Monthly Archives: July 2012

Did It Work #2

Many folks are working on how to help more collegians graduate, particularly if they’re first-in-family to attend.  That’s why I found this randomized trial interesting.  It’s for first year college students.  The average GPA is 1.8 for the control group.  The research team tried 3 interventions:

a. Advice.

Peer advisors who email the freshmen regularly, have in person meetings, offer advice for coping and academics, etc.  The advisors receive training and a clearly-defined protocol of what to do.

b. Incentives.

Incentives for getting higher GPA than whatever you had before.  Each student is offered a $1000 bonus to hit a modest gain, and a $5,000 bonus to hit a stretch goal.

For example, a kid who has a 1.7 GPA, or a “C-” after one semester) would get $1,000 if he got a “B-” next time around.  And $5,000 if he got a  B+.

c. Combo platter.  These students got both advisors and incentives.

Which interventions do you think showed a statistically significant increase in college GPA, if any?

(Answer to yesterday’s Q in the comments).

– Guestblogger GGW

Teacher Choice 2

Subj: Teacher Choice 2

Edupolitics has 2 tribes.  “Reformers” (example Arne Duncan).  “Anti-the-current-type-of-reform-ers.”

Of course many people, including myself, find ourselves “picking and choosing” issues and ideas from both tribes.

One such issue that cleaves is school culture.

There are educommenters and bloggers like John Thompson, Nancy Winterbottom, and Gary Rubinstein who, I think, describe themselves as in the anti-Duncan camp, but also believe school culture in high-poverty schools is a key front-line issue.  It needs to be addressed with much more vigor and energy.  (I’m sure they’ll comment if I’m mischaracterizing their views, and I’ll edit the blog post if needed).  John has a book draft describing discipline issues in his large high school in Oklahoma City; Gary published a book called “The Reluctant Disciplinarian,” where he wrote “Too many teachers struggle through their first year, expending vast quantities of energy trying to maintain classroom discipline—at the expense of teaching.”

Every “No Excuses” charter leader and teacher would agree.  We further would contend that this is a teacher choice issue.  Future teachers should be allowed to choose programs that tackle these issues honestly.  John has blogged that this issue represents a cross-the-aisle “bipartisan” opportunity for educators from both tribes; he’s just asked charters acknowledge similar but identical school populations (because of selection and de-selection), which I’ve done before on my own blog.

By contrast, there are several superintendents that are pro Arne Duncan’s view of reform, but don’t think of school culture as Job One.

Instead, they think of school culture merely as one of several other issues — curriculum, teacher recruiting and evaluation, using data, differentiated instruction, turnarounds, and so forth.  If you asked these superintendents to describe PRECISELY what a good classroom would look like in terms of decorum (what’s okay, what’s not okay), what consequences would happen when things went wrong, how the principal should support the teachers to achieve that — you’d hear crickets.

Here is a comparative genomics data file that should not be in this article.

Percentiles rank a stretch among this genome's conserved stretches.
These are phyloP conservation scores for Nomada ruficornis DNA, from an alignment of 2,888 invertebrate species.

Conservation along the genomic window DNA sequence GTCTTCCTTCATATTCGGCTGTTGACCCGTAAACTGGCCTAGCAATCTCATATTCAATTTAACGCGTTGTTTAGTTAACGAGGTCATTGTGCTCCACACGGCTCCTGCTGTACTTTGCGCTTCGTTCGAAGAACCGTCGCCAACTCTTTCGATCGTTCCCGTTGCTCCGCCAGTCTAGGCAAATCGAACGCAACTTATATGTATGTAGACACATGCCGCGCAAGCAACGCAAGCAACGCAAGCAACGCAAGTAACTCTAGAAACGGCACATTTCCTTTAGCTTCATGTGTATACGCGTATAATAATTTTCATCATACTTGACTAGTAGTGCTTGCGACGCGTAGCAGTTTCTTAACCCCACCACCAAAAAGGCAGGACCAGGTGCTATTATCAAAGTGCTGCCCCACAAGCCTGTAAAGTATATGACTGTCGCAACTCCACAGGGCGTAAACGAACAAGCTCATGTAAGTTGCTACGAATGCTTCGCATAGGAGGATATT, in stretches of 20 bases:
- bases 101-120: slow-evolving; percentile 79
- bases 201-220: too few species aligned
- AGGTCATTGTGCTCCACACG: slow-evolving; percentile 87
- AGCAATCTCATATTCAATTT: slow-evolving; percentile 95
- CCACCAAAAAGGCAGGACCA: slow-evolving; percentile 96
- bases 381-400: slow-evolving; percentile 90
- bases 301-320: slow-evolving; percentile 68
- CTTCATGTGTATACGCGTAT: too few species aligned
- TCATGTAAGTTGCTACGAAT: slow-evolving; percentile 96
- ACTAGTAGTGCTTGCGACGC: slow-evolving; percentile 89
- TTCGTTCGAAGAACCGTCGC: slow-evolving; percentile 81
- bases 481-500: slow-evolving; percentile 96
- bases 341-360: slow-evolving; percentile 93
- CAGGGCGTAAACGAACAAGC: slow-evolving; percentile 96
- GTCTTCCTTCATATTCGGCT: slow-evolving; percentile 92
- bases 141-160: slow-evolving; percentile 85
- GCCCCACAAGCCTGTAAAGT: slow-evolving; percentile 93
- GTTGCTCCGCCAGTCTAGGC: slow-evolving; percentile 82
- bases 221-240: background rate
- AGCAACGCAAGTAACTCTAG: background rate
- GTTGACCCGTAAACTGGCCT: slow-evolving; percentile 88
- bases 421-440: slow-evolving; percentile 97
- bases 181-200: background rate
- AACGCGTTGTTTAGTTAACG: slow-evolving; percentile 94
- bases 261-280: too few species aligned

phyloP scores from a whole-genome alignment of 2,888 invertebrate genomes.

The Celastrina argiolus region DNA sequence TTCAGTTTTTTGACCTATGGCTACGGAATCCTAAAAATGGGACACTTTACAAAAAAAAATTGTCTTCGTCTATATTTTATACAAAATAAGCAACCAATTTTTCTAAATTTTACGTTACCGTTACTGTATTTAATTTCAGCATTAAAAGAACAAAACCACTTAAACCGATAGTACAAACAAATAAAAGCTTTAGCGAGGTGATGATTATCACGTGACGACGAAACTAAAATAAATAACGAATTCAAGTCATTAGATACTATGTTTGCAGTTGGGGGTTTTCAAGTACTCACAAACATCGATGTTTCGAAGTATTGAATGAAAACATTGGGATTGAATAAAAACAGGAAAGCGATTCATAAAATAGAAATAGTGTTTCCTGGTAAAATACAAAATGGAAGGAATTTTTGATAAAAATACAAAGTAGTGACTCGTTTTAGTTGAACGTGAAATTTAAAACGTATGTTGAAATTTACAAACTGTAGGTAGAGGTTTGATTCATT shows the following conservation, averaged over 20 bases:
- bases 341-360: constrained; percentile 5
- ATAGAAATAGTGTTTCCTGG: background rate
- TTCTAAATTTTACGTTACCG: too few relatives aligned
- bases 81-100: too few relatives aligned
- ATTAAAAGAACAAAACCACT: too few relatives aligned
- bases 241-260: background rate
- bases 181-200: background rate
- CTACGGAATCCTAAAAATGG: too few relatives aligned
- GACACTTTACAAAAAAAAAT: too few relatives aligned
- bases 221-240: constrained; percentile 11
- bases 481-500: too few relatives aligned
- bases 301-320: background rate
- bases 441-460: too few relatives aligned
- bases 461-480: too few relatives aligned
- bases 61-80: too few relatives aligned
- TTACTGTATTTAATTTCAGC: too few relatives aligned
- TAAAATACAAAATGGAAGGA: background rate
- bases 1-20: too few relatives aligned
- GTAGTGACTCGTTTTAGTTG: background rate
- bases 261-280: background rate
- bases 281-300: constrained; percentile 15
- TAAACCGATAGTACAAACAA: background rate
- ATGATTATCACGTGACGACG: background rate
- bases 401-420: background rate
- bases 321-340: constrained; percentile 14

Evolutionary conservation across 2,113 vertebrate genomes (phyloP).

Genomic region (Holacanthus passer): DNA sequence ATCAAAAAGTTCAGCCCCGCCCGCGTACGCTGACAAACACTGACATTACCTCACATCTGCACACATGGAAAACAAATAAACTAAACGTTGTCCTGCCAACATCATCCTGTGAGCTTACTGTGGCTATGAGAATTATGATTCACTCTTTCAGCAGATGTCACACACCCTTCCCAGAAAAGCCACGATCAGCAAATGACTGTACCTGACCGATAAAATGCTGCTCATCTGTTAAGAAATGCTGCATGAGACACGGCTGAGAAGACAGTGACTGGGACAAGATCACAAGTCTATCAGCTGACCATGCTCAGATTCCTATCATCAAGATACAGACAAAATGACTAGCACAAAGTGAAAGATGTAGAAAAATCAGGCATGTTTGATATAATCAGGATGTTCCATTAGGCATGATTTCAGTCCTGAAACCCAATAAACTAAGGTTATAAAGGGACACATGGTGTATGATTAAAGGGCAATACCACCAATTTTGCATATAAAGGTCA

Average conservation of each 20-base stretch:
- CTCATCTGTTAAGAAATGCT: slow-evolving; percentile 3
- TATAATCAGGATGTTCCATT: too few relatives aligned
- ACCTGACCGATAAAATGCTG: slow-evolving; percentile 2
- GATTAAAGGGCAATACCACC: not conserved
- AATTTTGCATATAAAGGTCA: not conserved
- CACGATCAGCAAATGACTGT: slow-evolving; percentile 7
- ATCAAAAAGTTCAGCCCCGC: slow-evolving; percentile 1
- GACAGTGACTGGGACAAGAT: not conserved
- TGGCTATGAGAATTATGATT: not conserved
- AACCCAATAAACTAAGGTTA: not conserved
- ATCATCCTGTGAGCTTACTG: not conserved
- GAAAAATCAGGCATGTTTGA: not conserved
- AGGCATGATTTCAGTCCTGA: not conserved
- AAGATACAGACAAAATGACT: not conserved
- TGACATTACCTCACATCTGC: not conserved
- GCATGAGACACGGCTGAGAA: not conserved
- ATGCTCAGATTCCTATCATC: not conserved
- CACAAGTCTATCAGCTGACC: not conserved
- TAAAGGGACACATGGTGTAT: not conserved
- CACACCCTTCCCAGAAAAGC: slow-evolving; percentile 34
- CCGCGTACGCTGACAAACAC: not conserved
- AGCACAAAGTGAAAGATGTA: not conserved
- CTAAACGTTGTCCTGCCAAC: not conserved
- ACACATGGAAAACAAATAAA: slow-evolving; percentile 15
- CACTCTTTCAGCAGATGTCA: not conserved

Similarly, there are some who “anti-current-reform” folks who not only do not prioritize school culture, but actively reject our version of it.  Some are policymakers, scholars, or suburban educators who don’t spend much time in high-poverty schools.  But many are skilled educators from tough inner-city schools, often identifying themselves as progressive.

These critics reject that young teachers in inner-city schools need extensive, explicit instruction on how to create a positive classroom climate; or that such training is useful but should not be a graduate school course; or that our particular approach is “militaristic.”  There is selective citing of training videos and manuals, etc, without context.  In fairness, “Reformers” do the same thing sometimes to their opponents, so perhaps this is just how things go on the civility front.


In the comments section, I’ll post the introduction to our classroom management guide for new teacher trainees.  If I can figure out how to upload our Chuck Norris photos and other silly stuff et al, I’ll add that.  It’s in draft form.  We’re hoping to get feedback this year and publish it next year.  So anything thoughts now would be helpful.

Is this a reasonable starting point for recent college graduates who, one year later, will begin work as full-time teachers?

While our program is narrow (only for charter and turnaround schools), I’d love to hear in particular from any veteran educators from inner-city schools…..

GGW’s “Did It Work?”

This exciting feature allows you, in the comments section, to guess what happened in a randomized trial.  One per day all week.  Get it while it lasts.

If you want to participate, write if you think the intervention “worked.”  That is, measurably raised performance in some way, or not.  Other thoughts welcome.  Wonk bonus: include effect size in SDs!

I’ll wander back a day later and write the result.  No Googling!

Did It Work: A recent randomized experiment had 8 year olds get an hour of reading tutorial a week.  Tutors were volunteers from “business.”